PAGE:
The Political Economy of Housing Financialization

Gregory W. Fuller

£60.00  |  $90.00
ISBN 9781788210997
£19.99  |  $30.00
ISBN 9781788211000
£19.99  |  $30.00
ISBN 9781788211017
168 pages   |  216 x 138mm   |  26 July 2019


"In this superb new book, Gregory Fuller fills a void in comparative political economy by forcing the reader to systematically engage with the phenomenon of housing financialization. Combining an elegant theoretical frame with compelling evidence, Fuller shows how the great debt transformation since the 1970s – and the central role housing financialization played in it – has had serious consequences for heightened macroeconomic instability, widening inequality, and the rise of populism in our politics. Political economy scholarship at its best." – Matthias Matthijs, Johns Hopkins University

"An accessible and forthright examination of the centrality of housing and housing finance to economic instability, inequality and other key social issues facing contemporary Europe." – Brett Christophers, Uppsala University

"A welcome addition ... this book will help researchers focus their attention and research effort on the important and complex intersections of housing, financial markets and inequality." – Intergenerational Justice Review


The US subprime mortgage crisis, by nearly causing the collapse of the global financial system during the 2007–08 financial crisis, clearly revealed that household debt management is critical to the stability of the international economy. The configuration of mortgage finance systems of European economies, from the UK to Sweden to Spain, have profound effects on national macroeconomic and political outcomes.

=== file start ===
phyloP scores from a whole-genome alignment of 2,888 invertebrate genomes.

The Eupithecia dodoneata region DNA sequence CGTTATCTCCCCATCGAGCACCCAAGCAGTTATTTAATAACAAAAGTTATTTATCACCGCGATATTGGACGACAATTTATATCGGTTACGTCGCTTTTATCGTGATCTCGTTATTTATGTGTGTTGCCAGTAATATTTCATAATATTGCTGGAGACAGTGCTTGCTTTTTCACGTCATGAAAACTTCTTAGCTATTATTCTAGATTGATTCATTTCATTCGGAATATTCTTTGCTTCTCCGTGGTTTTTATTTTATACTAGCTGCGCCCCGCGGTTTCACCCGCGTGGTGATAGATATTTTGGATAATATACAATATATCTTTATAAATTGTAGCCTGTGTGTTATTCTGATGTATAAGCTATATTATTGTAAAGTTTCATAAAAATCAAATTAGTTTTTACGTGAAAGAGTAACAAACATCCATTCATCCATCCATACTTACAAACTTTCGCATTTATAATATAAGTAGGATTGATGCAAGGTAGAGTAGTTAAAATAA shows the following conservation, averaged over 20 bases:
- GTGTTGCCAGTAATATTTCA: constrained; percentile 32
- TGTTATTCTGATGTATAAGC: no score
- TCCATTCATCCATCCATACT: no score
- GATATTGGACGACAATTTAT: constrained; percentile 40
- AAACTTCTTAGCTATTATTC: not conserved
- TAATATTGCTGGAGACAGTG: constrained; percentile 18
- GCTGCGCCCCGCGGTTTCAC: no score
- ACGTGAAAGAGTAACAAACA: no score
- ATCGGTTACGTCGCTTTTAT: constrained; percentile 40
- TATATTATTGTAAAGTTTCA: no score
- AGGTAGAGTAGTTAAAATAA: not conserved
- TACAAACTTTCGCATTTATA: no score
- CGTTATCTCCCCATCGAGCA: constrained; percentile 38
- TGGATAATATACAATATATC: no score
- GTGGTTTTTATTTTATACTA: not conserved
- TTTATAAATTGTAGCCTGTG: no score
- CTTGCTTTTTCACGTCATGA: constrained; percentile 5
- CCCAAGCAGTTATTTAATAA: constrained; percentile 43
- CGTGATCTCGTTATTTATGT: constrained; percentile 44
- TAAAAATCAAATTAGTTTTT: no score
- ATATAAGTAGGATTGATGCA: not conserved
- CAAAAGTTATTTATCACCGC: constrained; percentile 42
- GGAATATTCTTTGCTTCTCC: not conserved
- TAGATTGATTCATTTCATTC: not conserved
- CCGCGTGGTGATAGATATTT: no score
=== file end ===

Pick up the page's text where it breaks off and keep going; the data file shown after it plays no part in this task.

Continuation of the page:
In this book, Gregory Fuller reveals how national housing systems diverge in terms of their commodification and financialization: mortgages are far more common in some systems than others; some encourage families to treat housing as a tradeable asset while others do not; and certain states provide extensive social housing programmes while others offer virtually none. These differences are shown to have an impact on households’ economic precarity, macroeconomic volatility, and ultimately on their political preferences. Drawing on these comparisons, Fuller offers a number of policy suggestions intended to weaken the links between housing, economic instability, and inequality.


Foreword by Erik Jones
1. Housing and the great debt transformation
2. Housing and financialization
3. Housing and macroeconomic instability
4. Housing and inequality
5. Housing and politics
6. Housing and the future

Author Information

Gregory W. Fuller is Assistant Professor of International Political Economy at the University of Groningen, the Netherlands. He is the author of The Great Debt Transformation (2016).

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